Unless drugs were freely available to everyone, including children, it would not be possible to stop the illicit market operating at the margins of any regulated system.

This is a highly offensive argument : no-one in any legalisation campaign advocates making psychoactive substances freely available to children. Perhaps the government should look closer at how it condones the rising prescriptions of Ritalin…?

As the Home Secretary has said, the Government welcomes an open debate on drugs issues.

I find this very hard to believe. This government has proved itself dedicated to pursuing the war on drugs, no matter what the cost in money and ruined lives.

But this debate has to be sensible and well informed.

While the government uses the reasoning outlined in this document, I would describe their level of debate as neither sensible nor well informed. They have proven themselves to be idiotic, closed-minded and vindictive.

The Government is aware of the arguments for legalising controlled drugs, but has concluded that the disadvantages would outweigh the benefits.

I would agree that they are aware of the arguments, but unwilling and unable to understand them. By what reasoning have they concluded that 'the disadvantages would outweigh the benefits'? What 'benefits' have they seen from criminalisation?

At a time when we are doing much to try to reduce the misuse of tobacco and alcohol due to ever greater concerns about their safety,

I'm glad that the government has understood the dangers of alcohol and tobacco. However, they have so far concluded that criminalisation is not the answer. Why, then, is it deemed to be the answer with other drugs?

it would be perverse to take the huge gamble with public health that would be involved in legalising drugs.

Highly judgemental language: 'perverse' and 'gamble' are two words always guaranteed to hit the public's 'hot buttons'. Is this why they were used here? Quite apart from their suspect use of language, I would say they have been gambling with public health by making drugs more dangerous through prohibition, instead of regulating their quality and providing legal avenues for users to gain compensation from bad suppliers.

Why is cannabis illegal?
 

The criminalisation of cannabis can best be understood by setting it in a combined historical and international context. The drug has, of course, been used medicinally and recreationally for many hundreds of years.

True. And now they're about to license Sativex - maybe!

It was widely used as a medicine in Britain during Victorian times for a variety of ailments.

It was the one of the most effective painkillers available – only bettered by morphine.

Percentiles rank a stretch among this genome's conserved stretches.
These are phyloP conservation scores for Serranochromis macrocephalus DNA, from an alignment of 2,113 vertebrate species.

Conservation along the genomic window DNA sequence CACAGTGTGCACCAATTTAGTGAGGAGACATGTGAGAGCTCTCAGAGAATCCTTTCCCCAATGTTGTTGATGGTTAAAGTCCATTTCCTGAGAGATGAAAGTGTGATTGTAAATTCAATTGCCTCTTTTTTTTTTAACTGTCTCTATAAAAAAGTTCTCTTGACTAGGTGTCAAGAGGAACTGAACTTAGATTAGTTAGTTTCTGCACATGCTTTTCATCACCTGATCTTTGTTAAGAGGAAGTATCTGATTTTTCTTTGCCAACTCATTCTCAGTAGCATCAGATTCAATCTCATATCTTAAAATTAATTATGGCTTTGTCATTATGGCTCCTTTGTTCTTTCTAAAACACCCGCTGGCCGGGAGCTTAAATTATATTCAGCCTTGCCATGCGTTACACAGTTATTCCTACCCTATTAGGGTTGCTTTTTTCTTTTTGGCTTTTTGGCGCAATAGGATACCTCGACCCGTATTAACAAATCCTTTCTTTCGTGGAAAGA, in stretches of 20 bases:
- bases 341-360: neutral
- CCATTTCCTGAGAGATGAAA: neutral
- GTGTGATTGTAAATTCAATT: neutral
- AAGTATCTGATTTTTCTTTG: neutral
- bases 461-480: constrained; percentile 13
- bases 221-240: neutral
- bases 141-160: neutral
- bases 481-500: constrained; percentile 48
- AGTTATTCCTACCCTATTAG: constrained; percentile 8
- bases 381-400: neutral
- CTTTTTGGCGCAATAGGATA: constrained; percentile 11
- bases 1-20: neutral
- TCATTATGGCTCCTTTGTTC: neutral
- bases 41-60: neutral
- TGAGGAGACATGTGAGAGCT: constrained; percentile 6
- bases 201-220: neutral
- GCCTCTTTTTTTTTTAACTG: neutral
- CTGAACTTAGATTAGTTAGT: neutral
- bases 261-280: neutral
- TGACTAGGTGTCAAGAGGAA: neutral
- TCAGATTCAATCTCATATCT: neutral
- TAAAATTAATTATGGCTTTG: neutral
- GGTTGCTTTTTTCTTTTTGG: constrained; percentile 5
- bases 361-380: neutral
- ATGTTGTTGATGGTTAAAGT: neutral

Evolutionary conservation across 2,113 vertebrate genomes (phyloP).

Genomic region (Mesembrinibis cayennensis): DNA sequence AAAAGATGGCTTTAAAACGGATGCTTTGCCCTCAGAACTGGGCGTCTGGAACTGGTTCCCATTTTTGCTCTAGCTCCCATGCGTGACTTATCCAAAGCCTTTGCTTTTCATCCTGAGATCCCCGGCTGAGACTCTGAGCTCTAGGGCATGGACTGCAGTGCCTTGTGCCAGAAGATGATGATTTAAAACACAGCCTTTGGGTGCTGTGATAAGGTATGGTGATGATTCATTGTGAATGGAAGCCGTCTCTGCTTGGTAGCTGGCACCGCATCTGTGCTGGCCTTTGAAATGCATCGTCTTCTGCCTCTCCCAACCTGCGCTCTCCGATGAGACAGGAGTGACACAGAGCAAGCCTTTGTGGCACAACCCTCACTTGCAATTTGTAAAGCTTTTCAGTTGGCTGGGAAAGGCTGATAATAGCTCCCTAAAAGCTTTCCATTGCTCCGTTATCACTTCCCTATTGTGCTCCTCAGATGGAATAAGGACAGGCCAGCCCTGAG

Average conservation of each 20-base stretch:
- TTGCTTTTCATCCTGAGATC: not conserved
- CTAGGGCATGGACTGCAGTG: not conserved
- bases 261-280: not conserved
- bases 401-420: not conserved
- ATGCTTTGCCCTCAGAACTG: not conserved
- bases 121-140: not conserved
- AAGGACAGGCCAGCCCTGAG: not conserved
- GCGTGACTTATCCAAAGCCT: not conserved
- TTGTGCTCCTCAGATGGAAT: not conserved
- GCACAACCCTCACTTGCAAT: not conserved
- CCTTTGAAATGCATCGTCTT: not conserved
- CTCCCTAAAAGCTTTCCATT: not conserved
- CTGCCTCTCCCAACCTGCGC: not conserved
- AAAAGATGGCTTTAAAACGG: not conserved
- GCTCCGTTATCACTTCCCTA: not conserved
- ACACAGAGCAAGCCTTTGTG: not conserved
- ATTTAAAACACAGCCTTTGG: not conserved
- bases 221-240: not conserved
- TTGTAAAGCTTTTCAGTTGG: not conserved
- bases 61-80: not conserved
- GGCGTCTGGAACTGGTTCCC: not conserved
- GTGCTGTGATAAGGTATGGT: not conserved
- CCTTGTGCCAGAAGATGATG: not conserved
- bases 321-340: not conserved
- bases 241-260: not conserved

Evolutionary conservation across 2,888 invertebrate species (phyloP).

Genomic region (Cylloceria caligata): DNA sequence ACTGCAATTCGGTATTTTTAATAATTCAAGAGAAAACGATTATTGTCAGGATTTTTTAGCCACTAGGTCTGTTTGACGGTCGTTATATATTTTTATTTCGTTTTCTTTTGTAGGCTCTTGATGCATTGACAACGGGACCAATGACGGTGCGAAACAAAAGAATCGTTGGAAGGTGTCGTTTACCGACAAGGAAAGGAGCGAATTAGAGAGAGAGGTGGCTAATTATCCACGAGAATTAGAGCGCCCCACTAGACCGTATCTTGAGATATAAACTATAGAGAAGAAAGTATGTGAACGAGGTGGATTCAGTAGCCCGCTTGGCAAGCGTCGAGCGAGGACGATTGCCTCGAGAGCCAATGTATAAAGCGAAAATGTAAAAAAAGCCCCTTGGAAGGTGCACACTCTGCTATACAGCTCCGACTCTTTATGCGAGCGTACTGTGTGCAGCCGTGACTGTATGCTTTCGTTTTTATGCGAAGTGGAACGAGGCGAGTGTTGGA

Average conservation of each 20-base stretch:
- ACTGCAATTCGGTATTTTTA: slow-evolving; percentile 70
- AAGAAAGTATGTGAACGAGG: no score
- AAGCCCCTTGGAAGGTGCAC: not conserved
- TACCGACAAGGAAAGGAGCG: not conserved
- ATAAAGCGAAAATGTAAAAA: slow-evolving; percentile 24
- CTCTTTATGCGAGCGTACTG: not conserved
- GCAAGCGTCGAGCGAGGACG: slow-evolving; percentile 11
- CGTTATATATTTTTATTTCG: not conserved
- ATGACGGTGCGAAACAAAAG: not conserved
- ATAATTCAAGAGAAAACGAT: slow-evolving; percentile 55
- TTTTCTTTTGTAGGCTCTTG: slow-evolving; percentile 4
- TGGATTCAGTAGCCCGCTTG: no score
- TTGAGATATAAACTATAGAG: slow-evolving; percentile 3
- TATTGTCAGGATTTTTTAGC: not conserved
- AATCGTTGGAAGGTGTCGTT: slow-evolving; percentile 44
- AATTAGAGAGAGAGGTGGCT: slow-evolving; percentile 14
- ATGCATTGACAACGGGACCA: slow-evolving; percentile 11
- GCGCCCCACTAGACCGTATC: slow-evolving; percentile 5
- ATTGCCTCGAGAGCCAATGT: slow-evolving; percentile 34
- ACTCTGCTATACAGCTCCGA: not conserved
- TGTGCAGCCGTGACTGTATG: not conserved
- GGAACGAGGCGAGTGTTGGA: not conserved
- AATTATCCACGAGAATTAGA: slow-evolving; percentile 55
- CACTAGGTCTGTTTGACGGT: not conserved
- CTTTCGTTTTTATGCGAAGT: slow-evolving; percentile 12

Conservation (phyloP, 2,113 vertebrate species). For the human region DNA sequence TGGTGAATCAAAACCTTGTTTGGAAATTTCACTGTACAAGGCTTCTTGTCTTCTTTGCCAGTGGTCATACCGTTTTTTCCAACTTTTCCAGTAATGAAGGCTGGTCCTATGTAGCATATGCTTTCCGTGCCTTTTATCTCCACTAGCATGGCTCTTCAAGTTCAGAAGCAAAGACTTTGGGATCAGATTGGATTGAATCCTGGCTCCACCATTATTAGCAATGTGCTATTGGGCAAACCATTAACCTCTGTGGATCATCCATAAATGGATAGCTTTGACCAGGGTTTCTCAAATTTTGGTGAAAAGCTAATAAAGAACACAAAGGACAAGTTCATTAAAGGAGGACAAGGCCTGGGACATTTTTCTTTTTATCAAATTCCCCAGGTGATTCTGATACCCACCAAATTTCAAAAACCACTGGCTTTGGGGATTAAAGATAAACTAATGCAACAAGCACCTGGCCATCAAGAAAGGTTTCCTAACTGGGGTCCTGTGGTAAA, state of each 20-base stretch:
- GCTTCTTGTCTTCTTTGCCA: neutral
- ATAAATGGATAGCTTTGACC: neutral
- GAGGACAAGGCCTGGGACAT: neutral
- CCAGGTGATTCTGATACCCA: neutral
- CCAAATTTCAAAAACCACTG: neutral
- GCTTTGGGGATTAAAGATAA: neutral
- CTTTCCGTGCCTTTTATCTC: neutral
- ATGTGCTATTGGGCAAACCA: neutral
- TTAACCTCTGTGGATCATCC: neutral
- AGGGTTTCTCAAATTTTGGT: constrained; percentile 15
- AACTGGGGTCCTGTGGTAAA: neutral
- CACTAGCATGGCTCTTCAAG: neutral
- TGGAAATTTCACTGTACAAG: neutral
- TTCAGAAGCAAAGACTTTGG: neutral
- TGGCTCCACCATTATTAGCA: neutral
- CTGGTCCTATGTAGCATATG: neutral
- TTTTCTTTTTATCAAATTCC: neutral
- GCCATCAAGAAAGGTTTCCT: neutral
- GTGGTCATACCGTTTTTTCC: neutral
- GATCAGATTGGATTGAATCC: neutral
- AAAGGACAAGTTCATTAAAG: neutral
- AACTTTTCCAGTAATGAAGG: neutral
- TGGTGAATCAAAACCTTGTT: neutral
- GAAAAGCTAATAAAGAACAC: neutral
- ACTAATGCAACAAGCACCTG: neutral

People were well aware, however, at that time that it was an unpredictable drug.

Just how unpredictable was cannabis considered to be? Was it any more, or less predictable in its effects than other drugs available at the time? And how did these risks compare to the compatibility issues found with other drugs?

In the 1900s, new drugs were developed, e.g. aspirin and other, better pain killers; and, as a result, the use of ancient herbal medicines, including cannabis, declined.

Aspirin can kill. Cannabis cannot. Is this 'better'?

Cannabis nevertheless remained available as a medicine in the United Kingdom, in the form of extracts and tinctures, until 1973, when its use was prohibited by the coming into force of the Misuse of Drugs Act 1971. That Act was passed by Parliament in line with the controls on cannabis – and many other drugs – agreed under the UN Single Convention on Narcotic Drugs 1961 for the purpose of providing "effective measures against abuse of narcotic drugs".

It does not follow from our obligation to reduce drug misuse (and I use this term in its literal sense: a glass of wine a night is sensible use, a bottle of whisky a day is abuse) that prohibition is the answer. Education and proper regulation would work far better. And need I mention that cannabis is not a narcotic? Only opiates are narcotic.

Further UN measures followed and, now, the legalisation of cannabis would be a breach of our international obligations under two United Nations Conventions – the Single Convention on Narcotic Drugs 1961, which prohibits (where prohibition is regarded as the most appropriate means of protecting public health and welfare)

Again, it does not follow that prohibition is the best way to protect public health , in fact the evidence tells us that the opposite is true: illegal drugs have no quality control, making them more harmful . Were no lessons learnt from the U.S. Prohibition era?

the possession and use of cannabis, as well as many other drugs, except for scientific and medical research purposes; and the Convention against Illicit Traffic in Narcotic Drugs and Psychotropic Substances 1988, which, among other things, requires parties to the Convention – subject to their constitutional principles and the basic concepts of their legal systems – to establish the possession of cannabis (and many other drugs) as a criminal offence.